The Urbach Tower all over again

Déjà Vu

Katinka Corts
24. May 2024
The observation tower at the State Garden Show in Wangen im Allgäu is 23 meters (75 feet) high. (© ICD/ITKE/IntCDC University of Stuttgart)

The spiral-shaped wooden structure in Wangen is not the first of its kind, but it is the tallest to date: Based on research by the Cluster of Excellence Integrative Computational Design and Construction for Architecture (IntCDC) program at the University of Stuttgart, the observation tower is made of load-bearing, self-forming wooden components. It is the “big brother” of an earlier structure, Urbach Tower, which stood at the Remstal Garden Show in 2019. It was not possible to ascend the earlier structure, which was a kind of shelter with a small platform at its base. The design idea for the shell remained, but the dimensions grew: instead of being 90 mm (3-1/2") thick and 14 m (46 feet) high, the Wangen shell is 130 mm (5-1/8") thick and 23 m (75 feet) high.

Urbach Tower in Remstal, 2019 (Photo: ICD/ITKE University of Stuttgart)
“The distinctive expression of the tower’s unique timber structure stand as a testament to the latent design possibilities in naturally renewable, locally sourced, regionally manufactured and resource-effective timber architecture, which can be uncovered through an integrative approach to scientific research, materially-informed computational design, digital fabrication and expert craftsmanship.”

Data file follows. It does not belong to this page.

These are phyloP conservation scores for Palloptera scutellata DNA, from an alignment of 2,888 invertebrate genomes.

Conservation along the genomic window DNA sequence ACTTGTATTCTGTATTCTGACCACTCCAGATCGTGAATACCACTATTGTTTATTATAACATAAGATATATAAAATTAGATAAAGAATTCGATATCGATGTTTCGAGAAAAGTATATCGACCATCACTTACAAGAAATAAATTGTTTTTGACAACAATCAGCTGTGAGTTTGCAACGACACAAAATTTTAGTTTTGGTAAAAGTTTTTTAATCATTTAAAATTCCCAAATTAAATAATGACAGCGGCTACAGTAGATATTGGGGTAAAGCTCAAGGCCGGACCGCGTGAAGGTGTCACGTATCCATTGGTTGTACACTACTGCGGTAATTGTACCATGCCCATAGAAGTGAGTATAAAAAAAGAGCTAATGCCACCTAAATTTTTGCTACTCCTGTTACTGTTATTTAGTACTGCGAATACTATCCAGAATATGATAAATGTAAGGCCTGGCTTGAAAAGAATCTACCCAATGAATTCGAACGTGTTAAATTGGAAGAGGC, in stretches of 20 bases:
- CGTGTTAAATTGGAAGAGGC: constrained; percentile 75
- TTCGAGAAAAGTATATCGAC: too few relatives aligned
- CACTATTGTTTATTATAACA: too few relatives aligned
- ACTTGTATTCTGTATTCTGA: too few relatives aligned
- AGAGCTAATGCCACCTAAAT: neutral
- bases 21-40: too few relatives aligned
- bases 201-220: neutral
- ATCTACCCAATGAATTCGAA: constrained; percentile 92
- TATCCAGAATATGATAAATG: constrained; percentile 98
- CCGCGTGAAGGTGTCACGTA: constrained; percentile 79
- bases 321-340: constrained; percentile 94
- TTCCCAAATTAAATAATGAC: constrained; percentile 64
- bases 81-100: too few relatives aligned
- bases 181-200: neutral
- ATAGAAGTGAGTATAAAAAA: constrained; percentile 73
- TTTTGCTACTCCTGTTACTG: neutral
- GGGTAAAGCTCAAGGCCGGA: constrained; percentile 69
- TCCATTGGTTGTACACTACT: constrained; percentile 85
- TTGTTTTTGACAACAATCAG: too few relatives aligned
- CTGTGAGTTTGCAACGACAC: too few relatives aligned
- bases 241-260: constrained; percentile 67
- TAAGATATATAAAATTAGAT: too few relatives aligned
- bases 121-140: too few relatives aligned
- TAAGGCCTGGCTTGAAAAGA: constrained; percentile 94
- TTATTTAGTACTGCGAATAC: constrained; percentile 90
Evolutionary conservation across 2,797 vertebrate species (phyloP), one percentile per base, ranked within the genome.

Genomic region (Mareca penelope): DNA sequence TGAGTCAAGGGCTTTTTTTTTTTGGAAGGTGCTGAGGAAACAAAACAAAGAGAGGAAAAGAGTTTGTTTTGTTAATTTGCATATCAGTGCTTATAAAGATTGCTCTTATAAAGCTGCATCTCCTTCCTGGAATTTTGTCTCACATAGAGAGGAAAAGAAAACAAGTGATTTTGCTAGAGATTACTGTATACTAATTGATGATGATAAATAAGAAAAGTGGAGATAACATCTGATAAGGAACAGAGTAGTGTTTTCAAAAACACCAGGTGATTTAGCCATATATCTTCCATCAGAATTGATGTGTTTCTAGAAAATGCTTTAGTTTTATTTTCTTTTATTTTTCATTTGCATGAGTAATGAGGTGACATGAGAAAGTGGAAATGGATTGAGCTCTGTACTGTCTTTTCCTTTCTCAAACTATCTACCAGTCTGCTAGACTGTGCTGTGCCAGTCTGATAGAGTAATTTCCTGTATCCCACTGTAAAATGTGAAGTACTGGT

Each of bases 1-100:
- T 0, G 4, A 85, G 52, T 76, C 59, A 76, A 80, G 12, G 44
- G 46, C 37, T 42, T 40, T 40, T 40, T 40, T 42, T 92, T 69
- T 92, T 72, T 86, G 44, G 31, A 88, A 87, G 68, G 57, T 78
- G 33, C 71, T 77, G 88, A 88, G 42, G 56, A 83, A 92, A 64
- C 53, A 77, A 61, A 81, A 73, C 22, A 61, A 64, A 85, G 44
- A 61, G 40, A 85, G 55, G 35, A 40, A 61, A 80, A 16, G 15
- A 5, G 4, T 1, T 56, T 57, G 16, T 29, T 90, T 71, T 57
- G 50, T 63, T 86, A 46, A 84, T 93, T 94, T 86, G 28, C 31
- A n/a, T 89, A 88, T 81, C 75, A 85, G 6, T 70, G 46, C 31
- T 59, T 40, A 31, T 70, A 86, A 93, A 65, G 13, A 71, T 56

Fabrication in the factory (Photo: ICD/ITKE/IntCDC University of Stuttgart)

Using computer-based planning methods, the behavior of the materials and the manufacturing conditions were considered from the outset, such that the project participants also call the tower a “permanent research building.” The double-layered panels are each made of a 30 mm (1-1/8") thick "active" layer and a 10 mm (3/8") thin “restrictive” layer glued crosswise. After lamination, the timber builders allowed the flat panels to dry in such a way that the active layer shrank perpendicular to the grain of the boards and the panels bent into the predicted shape. Three of the curved panels were then overlapped and glued together with a thin locking layer, resulting in finished CLT panels just 130 mm (5-1/8") thick.

Drawing: ICD/ITKE/IntCDC University of Stuttgart

Thanks to their curvature, which provides additional stiffness to the timber surface, the tower's twelve cross-laminated timber segments were erected in just a few days. The viewing platform is reached via 113 steps, with the staircase column absorbing the vertical traffic loads.

Interior view of the observation tower (Photo: ICD/ITKE/IntCDC University of Stuttgart)
Project Participants:
  • Cluster of Excellence Integrative Computational Design and Construction for Architecture (IntCDC), University of Stuttgart
  • Institute for Computational Design and Construction (ICD): Prof. Achim Menges, Martin Alvarez, Monika Göbel, Laura Kiesewetter, David Stieler, Dr. Dylan Wood; with the support of: Gonzalo Muñoz Guerrero, Alina Turean, Aaron Wagner
  • Institute of Building Structures and Structural Design (ITKE): Prof. Jan Knippers, Gregor Neubauer
  • Blumer-Lehmann AG: Katharina Lehmann, David Riggenbach, Jan Gantenbein
  • Biedenkapp Stahlbau GmbH: Markus Reischmann, Frank Jahr

This article was originally published as “Déjà vu” on German-Architects. English translation edited by John Hill.

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